This is becoming a bit of a ramble, and I realize I’m writing to a bunch of authors so . . . sorry! But I guess my main point is that the motivation of any artist will likely be derived from many sources, including where, when and how they grew up- and what race (and power and economic class) meant to them in that context. Who got to tell the stories they heard growing up and why?

Katie Yamasaki is a muralist, community artist, and children’s book author/illustrator based in Brooklyn, NY.

SonaSona: I do see this as double-edged. Personally, I rarely saw myself in books as a kid or teen, and my kids still won’t if we keep going at the rate we’re going. So I strive to be diverse and inclusive in my work, and certainly plan to create representations of my own experience and culture.

That said, as a writer, I believe I have to do what best serves the story. In the case of Tiny Pretty Things, for example, there is an Asian character (several, in fact), but not a South Asian one. My co-author Dhonielle Clayton and I made a strategic decision to stay true to the diversity that actually exists in the dance world, rather than force a character of a certain ethnicity or experience because it was familiar/comfortable. We were writing a contemporary YA set in a particular place and time, and we wanted to stay authentic to that world. It’s fiction, but I’ve found that oftentimes fiction needs to feel more realistic and logical than non-fiction.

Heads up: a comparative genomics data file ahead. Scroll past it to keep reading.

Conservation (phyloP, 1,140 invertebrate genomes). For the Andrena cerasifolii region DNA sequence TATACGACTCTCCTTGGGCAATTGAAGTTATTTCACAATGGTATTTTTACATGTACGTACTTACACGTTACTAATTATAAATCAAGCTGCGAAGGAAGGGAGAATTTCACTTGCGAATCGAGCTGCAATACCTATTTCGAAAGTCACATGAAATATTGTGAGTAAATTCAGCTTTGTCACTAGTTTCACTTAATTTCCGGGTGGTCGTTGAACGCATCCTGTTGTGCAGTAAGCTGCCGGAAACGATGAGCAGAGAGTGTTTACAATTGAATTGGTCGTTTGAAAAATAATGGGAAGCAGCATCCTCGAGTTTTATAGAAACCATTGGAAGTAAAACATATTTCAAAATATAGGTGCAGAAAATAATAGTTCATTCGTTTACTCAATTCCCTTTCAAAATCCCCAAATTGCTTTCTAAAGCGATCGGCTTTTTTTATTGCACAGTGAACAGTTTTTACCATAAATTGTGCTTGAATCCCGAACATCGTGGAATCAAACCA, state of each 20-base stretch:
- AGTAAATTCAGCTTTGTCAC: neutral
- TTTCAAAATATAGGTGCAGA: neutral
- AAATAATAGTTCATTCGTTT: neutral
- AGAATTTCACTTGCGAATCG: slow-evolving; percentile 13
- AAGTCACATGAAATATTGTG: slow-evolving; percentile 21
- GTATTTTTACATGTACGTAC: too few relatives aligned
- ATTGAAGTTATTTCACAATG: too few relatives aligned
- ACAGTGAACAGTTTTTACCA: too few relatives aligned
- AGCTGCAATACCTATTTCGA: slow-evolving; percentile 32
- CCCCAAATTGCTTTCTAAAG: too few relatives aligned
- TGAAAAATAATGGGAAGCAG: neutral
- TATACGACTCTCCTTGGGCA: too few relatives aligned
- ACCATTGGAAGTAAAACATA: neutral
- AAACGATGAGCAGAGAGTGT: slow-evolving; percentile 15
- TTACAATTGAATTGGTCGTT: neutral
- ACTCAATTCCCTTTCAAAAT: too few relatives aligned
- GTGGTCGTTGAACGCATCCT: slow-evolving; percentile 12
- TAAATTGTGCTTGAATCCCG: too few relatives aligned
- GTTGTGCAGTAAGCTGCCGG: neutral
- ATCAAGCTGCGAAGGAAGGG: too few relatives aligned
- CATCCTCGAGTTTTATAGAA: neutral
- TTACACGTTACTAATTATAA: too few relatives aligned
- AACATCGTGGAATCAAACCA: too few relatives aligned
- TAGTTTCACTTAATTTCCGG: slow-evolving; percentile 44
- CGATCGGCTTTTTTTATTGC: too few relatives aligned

In many of my other projects, though, even if it doesn’t make sense for the main character to be from a background similar to my own — which, by the way, is South Asian/Indian/Punjabi by way of Central Jersey — I do frequently try to people the story’s additional characters with diversity, including representations of those of South Asian descent, dismantling the tropes and stereotypes, rather than reinforce them. And of course, I have many projects in progress and in mind that will center on South Asian American characters from a variety of experiences. This has been the case for me as a writer for a long time, but like many, when I first started writing, I was writing the “mainstream” experience — meaning no diversity at all.

a80397cd802aacfaf632fe6a5e8ea377I don’t think anyone should feel obligated to write about any particular thing. However, the lack of representation of people of color — and especially my own community — obviously affected me in profound ways, and no doubt will continue to affect young readers for generations to come if we don’t do anything about it. That is something that weighs heavily on me — and it’s the reason Dhonielle and I co-founded CAKE. That’s why I’m committed to creating diverse characters and representations. That’s why I will always strive to include organic, integral diversity in my work, no matter what the content or form.

Will this hinder sales? Will this prevent some works from making it to the traditionally pubbed market all together? While things are changing slowly but surely, I do think that publishers still fear this — and I do think that the whole idea of “one book per list” is not gone by a long shot. Will that prevent me from writing what I want to write or creating the representations I think are necessary? Hell no.

Sona Charaipotra is co-founder of CAKE Literary and co-author of Tiny Pretty Things (HarperTeen, 2015). She is also a full-time freelance writer focusing on entertainment, lifestyle and parenting.